As mentioned in my last post, we were traveling in Laughlin Nevada last week when quite by accident (or fate…) we learned about Oatman Arizona. Neither of us knew anything about it but our new friend Gary, a former Michigander, highly recommended it.
Gary had told us some of the history of this old mining town and how Clark Gable and Carole Lombard had honeymooned at the Oatman Hotel in an effort to avoid the paparazzi. Gary said “you HAVE to go to the Oatman Hotel!” but he didn’t want to elaborate as to why. “You’ll see” he promised.
I googled Oatman to get a bit more background:
Oatman is a former mining town in the Black Mountains of Mohave County, Arizona, United States. Located at an elevation of 2,710 feet (830 m), it began as a tent camp soon after two prospectors struck a $10 million gold find in 1915, though the area had been already settled for a number of years. Oatman’s population grew to more than 3,500 in the course of a year.
After a few other names, Oatman was named in the posthumous honor of Olive Oatman, a young Illinois girl who was taken captive by (presumably) Yavapai Indians and forced to work as a slave. She was later traded to Mohave Indians who adopted her as a daughter and had her face tattooed in the custom of the tribe. She was released in 1855 near the current site of the town.
In 1863, mountain man and prospector Johnny Moss discovered gold in the Black Mountains and staked several claims, one named the Moss, after himself, and another after Olive Oatman. For the next half century mining waxed and waned in the district until new technology, reduced transportation costs, and new gold discoveries brought prosperity to Oatman early in the twentieth century. The opening of the Tom Reed mine followed by the discovery of an incredibly rich ore body in the nearby United Eastern Mining Company’s property in 1915 brought one of the desert country’s last gold rushes. The boom of 1915-17 gave Oatman all the characters and characteristics of any gold rush boom town. For about a decade, the mines of Oatman were among the large gold producers in the West.
In 1921, a fire burned down many of Oatman’s smaller buildings, but spared the Oatman Hotel. Built in 1902, the now-Oatman Hotel is the oldest two-story adobe structure in Mohave County, a Mohave County historical landmark and is especially famous as the honeymoon stop of Clark Gable and Carole Lombard after their wedding in Kingman on March 18, 1939. Gable fell in love with the area and returned often to play poker with the miners. The Gable/Lombard honeymoon suite is one of the hotel’s major attractions. The other is “Oatie the Ghost.” “Oatie,” actively promoted by the hotel’s current owners, is a friendly poltergeist whose identity is believed to be that of William Ray Flour, an Irish miner who died behind the hotel, presumably from excessive alcohol consumption. Flour’s body wasn’t discovered until two days after his death and it was hastily buried in a shallow grave near where he was found. (source Wikipedia)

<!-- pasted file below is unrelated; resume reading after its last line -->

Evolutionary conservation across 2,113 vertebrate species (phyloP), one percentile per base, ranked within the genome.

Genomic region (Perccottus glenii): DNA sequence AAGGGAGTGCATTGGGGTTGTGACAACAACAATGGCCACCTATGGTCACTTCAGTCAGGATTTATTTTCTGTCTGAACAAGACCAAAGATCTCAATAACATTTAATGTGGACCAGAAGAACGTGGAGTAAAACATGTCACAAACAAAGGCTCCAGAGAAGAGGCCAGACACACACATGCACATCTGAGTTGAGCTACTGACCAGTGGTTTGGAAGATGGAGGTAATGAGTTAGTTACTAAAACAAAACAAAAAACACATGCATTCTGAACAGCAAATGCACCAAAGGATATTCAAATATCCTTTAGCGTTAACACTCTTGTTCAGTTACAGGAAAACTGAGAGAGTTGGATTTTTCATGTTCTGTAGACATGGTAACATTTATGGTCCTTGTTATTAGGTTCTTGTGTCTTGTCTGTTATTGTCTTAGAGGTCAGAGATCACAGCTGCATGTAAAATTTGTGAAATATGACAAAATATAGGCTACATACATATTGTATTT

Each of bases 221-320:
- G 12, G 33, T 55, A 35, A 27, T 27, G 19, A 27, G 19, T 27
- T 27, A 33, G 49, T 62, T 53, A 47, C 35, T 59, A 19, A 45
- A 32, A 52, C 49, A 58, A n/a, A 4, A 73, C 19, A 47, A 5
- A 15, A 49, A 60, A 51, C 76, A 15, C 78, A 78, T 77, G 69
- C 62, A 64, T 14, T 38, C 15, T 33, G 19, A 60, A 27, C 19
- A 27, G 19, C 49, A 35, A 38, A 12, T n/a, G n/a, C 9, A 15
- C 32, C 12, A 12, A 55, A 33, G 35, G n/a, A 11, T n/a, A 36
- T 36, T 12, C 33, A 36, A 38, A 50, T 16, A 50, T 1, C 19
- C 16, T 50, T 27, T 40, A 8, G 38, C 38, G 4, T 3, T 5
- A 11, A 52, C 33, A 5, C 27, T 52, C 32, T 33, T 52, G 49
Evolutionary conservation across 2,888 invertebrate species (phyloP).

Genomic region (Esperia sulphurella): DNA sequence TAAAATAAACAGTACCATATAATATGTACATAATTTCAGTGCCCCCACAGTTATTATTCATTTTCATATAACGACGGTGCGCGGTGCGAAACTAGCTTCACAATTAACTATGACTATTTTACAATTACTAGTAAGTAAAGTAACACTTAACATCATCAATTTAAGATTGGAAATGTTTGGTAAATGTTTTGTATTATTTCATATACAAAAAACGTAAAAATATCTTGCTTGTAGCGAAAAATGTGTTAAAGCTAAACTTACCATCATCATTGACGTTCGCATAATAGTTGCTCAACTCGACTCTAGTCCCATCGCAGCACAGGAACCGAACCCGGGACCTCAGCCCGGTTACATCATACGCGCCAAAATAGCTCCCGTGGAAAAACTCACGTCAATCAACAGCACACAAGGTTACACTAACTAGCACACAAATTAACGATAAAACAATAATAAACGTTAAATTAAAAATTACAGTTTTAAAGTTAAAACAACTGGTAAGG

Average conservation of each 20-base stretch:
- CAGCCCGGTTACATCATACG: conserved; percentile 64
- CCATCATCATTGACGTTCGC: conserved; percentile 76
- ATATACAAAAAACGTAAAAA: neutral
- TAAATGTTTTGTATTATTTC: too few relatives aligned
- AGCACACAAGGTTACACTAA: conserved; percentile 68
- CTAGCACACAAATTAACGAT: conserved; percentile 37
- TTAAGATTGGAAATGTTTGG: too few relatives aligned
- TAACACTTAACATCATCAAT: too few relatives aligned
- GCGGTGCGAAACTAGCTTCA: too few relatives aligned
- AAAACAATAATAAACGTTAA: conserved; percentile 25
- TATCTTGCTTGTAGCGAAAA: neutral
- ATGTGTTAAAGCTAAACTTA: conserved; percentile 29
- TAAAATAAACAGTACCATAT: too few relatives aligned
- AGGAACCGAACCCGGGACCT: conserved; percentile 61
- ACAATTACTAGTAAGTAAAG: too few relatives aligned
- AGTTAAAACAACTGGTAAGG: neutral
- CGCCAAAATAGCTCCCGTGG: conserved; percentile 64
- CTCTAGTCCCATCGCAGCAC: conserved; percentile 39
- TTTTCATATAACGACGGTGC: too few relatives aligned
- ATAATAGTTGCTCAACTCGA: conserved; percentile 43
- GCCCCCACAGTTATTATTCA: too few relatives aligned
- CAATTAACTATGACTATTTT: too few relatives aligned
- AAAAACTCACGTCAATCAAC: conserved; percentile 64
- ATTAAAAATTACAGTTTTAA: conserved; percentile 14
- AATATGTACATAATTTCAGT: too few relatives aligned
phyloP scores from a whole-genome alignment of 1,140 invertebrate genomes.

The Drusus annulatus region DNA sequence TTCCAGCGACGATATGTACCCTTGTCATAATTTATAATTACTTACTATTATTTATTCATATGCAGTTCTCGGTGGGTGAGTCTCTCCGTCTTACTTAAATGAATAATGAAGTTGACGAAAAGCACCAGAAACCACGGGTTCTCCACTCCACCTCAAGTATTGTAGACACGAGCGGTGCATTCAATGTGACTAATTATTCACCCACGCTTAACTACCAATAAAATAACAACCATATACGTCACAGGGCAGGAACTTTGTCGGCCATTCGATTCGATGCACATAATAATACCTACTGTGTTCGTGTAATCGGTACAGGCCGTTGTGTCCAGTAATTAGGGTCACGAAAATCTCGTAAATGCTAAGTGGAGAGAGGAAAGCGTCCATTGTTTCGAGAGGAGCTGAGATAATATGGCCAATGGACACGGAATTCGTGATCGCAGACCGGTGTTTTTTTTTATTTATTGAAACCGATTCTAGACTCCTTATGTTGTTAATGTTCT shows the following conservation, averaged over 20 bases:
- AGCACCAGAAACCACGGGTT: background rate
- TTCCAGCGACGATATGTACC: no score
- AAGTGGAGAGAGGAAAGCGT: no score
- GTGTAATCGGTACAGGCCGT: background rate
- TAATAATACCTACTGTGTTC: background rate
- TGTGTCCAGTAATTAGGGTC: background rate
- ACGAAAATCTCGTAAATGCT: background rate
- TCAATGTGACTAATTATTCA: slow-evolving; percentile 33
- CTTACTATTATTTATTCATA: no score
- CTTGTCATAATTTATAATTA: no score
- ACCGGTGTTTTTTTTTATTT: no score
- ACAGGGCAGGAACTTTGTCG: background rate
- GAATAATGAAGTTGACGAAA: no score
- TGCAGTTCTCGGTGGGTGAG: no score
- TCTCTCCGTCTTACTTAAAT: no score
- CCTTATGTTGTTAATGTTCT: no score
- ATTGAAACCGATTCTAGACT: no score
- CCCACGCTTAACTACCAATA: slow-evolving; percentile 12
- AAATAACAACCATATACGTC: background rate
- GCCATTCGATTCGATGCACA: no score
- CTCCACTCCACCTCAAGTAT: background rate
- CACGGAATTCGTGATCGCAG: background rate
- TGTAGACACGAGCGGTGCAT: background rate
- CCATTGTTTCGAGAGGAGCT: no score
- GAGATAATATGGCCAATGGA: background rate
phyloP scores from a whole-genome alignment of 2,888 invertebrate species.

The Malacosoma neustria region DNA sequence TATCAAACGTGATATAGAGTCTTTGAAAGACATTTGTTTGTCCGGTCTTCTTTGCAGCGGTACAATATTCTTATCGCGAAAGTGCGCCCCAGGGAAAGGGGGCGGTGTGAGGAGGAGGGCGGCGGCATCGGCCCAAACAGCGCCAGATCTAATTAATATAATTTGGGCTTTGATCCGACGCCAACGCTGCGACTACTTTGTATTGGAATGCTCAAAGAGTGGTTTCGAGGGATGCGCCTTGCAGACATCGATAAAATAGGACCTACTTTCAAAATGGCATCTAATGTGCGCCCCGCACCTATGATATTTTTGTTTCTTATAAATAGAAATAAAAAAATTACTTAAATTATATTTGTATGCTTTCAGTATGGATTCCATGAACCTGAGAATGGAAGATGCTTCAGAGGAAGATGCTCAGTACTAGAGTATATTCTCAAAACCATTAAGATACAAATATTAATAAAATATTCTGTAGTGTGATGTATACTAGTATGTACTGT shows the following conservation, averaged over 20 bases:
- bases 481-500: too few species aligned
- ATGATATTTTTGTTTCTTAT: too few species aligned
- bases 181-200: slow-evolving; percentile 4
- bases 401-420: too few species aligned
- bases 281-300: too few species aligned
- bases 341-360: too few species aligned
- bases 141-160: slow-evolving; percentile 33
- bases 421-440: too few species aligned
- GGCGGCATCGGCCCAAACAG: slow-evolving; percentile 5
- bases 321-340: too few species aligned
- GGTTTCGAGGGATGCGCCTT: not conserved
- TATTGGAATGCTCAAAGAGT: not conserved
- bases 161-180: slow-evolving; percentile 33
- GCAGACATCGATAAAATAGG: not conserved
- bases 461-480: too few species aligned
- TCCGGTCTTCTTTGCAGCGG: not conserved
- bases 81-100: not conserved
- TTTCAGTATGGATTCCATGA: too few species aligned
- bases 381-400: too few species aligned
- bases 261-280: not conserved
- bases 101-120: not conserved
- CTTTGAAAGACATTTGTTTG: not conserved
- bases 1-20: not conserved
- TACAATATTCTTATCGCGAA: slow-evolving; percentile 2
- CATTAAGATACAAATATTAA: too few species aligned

Today’s Oatman is rustic……
With the mines long since closed, what remains of Oatman is about a city block long of old wild west style buildings with all manner of souvenirs as well as leather goods, silver and beaded jewelry and antiques. There are several saloons housed here including The Oatman Hotel. It was the hottest day of our trip and so we made a bee-line to see it and quench our thirst.
When we stepped into the bar and the restaurant further inside, we saw what Gary had eluded to – every square inch of wall and ceiling space was covered by $1 bills, generally with a message or at least the name of the donor. Needless to say, there were hundreds of thousands of dollars on display making it a one of a kind place. The waitress (they call me “Dallas” she revealed) was quite a character in her mini dress and western boots. I asked what kind of wine they had “Red, White and Pink” was Dallas response. (I chose white) As we sat at the bar, Spence ordering a cup of their famous chili with his Miller Lite, a fellow patron remarked that the burros, (who roam the streets freely) were a bit frisky that day. She said, “Oh that’s our only male – the one with the broken ear. He’s been a real asshole lately.” At this point, everyone at the bar burst into laughter. She went on to say “He gets whatever he wants, he’s the daddy of all the young burros.”
Oatman has undergone a renaissance of sorts in recent years thanks to burgeoning worldwide interest in Route 66 and the explosive growth of the nearby gaming town of Laughlin, Nevada, which promotes visits to the town. Wild burros freely roam the town and can be hand-fed hay cubes otherwise known as “burro chow,” readily available in practically every store in town. Though normally gentle, the burros are in fact wild and signs posted throughout Oatman advise visitors to exercise caution. The donkeys are descended from pack animals turned loose by early prospectors, and are protected by the US Department of the Interior. (source Wikipedia)
It was a fun spot to visit, only about 45 minutes drive from Laughlin and a step back in time. Spence bought me a lovely pair of garnet and turqouise earrings set in silver….which was very sweet.
2 thoughts on “Travels in Arizona – part one – Oatman”
Great story and photos! What a fun place to explore! 😊
Thank you, it’s fun to experience and share it!